Last week John B. wrote about his thoughts concerning the simplification of Chinese characters.

Then, in the course of my varied and meaningless reading, I stumbled upon a character that reaffirmed my belief that, for all its faults, simplification was the way to go. The new word I encountered was 抓阄, meaning “to draw lots.” I wasn’t familiar with the second character, so I looked it up only to discover that it was the simplified variant of 鬮, a 26-stroke monster that uses 龜 (simplified: 龟) as its phonetic component (according to Wenlin both 鬮 and 龜 are pronounced gau in Cantonese, but in Mandarin they are jiu and gui, respectively). I’d like to think this character was created to describe thrilling Han Dynasty turtle fights (鬮 = 鬥 (斗, “fight”) + 龜 (龟, “turtle”)) that were later banned by a turtle-loving Emperor, thus leaving people no choice but to draw lots when settling disputes, but more likely it was the result of one-upmanship by bored scholars.

John Biesnecker: Turtles, lots, and proof simplification wasn’t all bad

Simplification is something almost any westerner living in Taiwan will probably think about, too. Living here, we learn traditional characters, but nearly all the resources for learning Chinese online focus on simplified characters. Great services like Chinese Pod, great dictionaries and annotators like Adsotrans, and many other tools target simplified character users. It’s hard to blame people, since 98% of the Mandarin speakers in the world use simplified characters as opposed to traditional, but still it’s hard not to feel unfairly left out. Living in Taiwan, all I see or use are traditional characters.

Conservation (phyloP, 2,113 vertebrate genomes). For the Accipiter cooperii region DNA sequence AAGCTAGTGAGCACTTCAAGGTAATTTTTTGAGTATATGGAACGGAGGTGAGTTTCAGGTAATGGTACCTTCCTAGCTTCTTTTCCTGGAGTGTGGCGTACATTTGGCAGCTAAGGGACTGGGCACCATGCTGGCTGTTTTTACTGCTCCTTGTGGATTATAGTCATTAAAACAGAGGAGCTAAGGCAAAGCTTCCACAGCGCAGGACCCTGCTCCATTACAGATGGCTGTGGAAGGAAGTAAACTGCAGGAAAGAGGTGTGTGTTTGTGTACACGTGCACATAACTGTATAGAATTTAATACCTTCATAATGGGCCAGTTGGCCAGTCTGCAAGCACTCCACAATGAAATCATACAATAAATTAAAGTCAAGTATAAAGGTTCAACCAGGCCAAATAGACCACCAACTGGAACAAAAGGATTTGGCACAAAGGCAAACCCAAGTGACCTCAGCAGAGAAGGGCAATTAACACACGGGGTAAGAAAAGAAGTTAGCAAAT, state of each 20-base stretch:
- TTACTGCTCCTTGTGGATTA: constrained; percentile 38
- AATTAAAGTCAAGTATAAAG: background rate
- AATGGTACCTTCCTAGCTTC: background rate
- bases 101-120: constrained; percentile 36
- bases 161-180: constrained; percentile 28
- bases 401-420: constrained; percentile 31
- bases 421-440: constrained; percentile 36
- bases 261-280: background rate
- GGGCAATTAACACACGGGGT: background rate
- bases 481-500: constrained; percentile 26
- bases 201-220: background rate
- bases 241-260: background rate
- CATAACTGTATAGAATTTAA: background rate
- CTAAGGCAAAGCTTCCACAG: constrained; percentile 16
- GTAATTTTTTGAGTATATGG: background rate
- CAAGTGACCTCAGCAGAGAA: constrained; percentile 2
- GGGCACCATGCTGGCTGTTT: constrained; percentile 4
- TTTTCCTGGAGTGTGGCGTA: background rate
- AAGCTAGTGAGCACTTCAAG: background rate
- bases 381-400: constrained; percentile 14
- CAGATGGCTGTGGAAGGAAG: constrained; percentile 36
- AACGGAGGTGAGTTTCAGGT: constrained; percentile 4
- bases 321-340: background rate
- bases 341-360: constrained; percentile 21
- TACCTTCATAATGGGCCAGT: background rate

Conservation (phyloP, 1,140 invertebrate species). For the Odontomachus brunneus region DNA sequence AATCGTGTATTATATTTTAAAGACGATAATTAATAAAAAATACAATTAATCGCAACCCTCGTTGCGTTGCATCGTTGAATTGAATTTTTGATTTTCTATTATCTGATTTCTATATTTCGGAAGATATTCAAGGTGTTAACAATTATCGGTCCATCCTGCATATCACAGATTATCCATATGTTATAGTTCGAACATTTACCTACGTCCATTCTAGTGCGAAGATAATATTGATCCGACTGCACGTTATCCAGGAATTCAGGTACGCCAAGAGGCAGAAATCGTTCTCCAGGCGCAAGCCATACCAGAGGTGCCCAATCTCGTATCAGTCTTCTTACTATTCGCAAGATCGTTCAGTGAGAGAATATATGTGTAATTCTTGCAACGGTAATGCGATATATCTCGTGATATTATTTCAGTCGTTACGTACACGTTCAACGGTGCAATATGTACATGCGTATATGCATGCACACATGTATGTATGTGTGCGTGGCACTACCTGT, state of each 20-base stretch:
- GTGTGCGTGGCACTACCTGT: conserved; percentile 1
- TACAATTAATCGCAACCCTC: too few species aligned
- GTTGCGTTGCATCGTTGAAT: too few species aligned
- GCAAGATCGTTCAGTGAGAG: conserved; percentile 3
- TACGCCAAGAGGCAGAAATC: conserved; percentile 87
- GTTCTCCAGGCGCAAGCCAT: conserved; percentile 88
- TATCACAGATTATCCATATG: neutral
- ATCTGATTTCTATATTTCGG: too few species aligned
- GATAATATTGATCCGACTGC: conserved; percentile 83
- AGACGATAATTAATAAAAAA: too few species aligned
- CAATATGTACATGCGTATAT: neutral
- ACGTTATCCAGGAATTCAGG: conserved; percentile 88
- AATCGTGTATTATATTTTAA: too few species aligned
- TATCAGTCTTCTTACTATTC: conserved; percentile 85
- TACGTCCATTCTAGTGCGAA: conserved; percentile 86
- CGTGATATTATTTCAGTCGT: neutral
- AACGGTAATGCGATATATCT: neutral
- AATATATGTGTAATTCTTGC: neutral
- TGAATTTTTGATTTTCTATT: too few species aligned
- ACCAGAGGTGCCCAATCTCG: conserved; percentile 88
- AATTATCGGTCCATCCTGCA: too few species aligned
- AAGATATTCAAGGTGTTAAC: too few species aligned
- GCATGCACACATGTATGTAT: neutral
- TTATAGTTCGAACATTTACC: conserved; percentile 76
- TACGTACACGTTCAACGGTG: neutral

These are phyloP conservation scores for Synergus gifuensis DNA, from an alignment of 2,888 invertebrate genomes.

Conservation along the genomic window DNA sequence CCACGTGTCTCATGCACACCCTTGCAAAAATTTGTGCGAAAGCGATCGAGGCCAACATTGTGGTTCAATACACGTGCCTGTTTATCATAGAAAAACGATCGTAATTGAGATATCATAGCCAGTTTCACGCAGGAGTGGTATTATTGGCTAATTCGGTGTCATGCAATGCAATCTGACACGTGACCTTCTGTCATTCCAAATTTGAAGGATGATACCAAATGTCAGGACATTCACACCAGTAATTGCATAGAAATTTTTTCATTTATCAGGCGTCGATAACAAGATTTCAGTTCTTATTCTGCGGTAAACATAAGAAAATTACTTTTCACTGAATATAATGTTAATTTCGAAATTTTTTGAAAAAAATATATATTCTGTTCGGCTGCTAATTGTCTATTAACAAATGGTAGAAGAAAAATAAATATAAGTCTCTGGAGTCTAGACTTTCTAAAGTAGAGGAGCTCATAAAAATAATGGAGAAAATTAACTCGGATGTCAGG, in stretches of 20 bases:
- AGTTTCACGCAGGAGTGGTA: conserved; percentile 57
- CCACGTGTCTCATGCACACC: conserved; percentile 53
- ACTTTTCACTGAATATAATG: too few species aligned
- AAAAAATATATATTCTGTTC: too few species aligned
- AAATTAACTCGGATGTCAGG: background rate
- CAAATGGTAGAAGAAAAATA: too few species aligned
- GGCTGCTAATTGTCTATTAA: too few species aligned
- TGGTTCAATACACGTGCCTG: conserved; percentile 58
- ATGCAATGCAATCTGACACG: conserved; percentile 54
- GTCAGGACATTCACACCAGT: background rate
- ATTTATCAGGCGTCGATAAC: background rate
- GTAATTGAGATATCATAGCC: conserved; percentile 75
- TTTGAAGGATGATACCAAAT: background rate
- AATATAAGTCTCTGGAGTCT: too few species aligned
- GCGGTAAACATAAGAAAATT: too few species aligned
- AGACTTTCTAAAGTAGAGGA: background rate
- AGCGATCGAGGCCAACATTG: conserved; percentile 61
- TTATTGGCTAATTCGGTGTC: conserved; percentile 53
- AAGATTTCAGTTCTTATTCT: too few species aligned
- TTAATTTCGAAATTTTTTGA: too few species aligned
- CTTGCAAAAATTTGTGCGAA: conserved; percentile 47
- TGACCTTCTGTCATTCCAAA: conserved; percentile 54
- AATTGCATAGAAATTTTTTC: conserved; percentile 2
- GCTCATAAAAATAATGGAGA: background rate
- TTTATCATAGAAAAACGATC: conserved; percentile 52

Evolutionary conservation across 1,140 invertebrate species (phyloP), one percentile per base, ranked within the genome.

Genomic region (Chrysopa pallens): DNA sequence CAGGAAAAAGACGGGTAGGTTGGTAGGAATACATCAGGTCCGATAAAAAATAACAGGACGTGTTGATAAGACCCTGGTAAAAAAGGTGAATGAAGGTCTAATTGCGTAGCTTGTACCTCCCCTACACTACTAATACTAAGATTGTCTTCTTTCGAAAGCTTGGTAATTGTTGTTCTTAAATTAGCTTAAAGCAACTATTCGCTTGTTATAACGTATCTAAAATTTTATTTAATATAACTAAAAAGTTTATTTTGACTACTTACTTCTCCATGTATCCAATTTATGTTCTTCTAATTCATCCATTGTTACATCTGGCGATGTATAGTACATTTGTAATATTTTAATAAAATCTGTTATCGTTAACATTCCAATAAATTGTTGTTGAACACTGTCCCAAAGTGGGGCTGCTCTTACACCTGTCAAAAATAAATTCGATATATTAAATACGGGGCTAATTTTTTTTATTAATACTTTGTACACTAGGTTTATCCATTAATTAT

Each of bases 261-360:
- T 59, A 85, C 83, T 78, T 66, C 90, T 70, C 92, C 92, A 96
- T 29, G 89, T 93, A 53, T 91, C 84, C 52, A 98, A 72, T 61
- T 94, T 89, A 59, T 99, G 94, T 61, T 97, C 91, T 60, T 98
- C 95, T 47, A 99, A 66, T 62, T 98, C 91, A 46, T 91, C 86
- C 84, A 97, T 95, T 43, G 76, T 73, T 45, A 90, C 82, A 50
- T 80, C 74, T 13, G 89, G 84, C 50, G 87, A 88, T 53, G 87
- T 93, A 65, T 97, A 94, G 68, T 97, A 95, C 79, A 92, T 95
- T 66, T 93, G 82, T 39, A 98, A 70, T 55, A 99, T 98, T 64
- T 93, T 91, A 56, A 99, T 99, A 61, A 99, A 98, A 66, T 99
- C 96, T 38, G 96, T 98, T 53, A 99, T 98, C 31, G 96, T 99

When I visited the mainland last summer, it was a shock. Everything seemed familiar… but off. I saw all these characters that I couldn’t quite figure out, but they all looked so simple! The amazing thing is that within a few days, I’d picked up dozens of characters without even trying. Even more amazingly, I could write them and I still can. Some characters such as 让 are so simple that I could probably never go back to the mainland, and still be able to write them years from now. The traditional version, 讓, on the other hand, would probably be gone in a matter of months if I moved away from Taiwan. Another thing I noticed is that simplified characters are much more phonetic, or at least that their phonetic components are much more obvious to me. One example would be 達’s simplification into 达 (the character is pronounced as dá). My visit really did change some of my ideas.

I like traditional characters, and one of my reasons for living here so long is that I want to become literate in them. In some cases, the semantic components of simplified characters are less clear or gone altogether. On the other hand, after having experienced their utility first hand, it’s very difficult for me to dislike simplified characters. More importantly, I’ll have to them if I ever want to use my Chinese skills in the west. Regardless of what I think of various simplification choices, the system is used by over a billion people.

Related Posts:
Sinosplice: Thoughts on Simplification
Language Log: Notes on Chinese Character Simplification